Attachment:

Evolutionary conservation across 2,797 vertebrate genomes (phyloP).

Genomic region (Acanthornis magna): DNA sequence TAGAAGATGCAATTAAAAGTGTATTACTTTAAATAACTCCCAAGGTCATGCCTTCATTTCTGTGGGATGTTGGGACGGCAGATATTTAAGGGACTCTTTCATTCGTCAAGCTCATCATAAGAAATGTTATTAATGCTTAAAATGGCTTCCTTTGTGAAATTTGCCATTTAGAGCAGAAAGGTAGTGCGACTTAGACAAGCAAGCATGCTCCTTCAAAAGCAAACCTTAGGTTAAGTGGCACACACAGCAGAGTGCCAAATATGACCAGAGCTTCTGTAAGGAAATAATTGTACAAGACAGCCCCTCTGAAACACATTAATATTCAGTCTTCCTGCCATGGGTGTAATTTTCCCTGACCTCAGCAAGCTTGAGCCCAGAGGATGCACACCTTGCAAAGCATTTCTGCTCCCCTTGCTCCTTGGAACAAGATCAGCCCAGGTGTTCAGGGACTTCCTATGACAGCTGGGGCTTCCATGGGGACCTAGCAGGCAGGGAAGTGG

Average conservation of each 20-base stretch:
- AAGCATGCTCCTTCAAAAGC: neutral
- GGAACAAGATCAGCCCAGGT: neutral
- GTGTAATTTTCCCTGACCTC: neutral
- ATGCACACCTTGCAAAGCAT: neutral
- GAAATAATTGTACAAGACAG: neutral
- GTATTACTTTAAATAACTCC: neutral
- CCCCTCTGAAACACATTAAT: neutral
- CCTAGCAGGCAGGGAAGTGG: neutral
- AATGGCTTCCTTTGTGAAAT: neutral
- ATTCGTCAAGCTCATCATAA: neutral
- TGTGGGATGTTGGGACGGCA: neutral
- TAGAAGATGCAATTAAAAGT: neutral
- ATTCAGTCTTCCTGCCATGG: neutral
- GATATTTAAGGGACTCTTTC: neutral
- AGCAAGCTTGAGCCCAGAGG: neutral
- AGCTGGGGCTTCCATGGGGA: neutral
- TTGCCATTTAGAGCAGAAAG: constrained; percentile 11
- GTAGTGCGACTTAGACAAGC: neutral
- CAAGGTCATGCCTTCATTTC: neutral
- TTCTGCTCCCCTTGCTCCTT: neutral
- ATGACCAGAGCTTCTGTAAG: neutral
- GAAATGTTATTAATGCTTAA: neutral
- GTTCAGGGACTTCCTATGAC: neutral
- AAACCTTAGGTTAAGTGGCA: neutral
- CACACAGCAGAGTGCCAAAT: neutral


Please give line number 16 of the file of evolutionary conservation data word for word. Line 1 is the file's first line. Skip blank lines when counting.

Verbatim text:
- ATTCAGTCTTCCTGCCATGG: neutral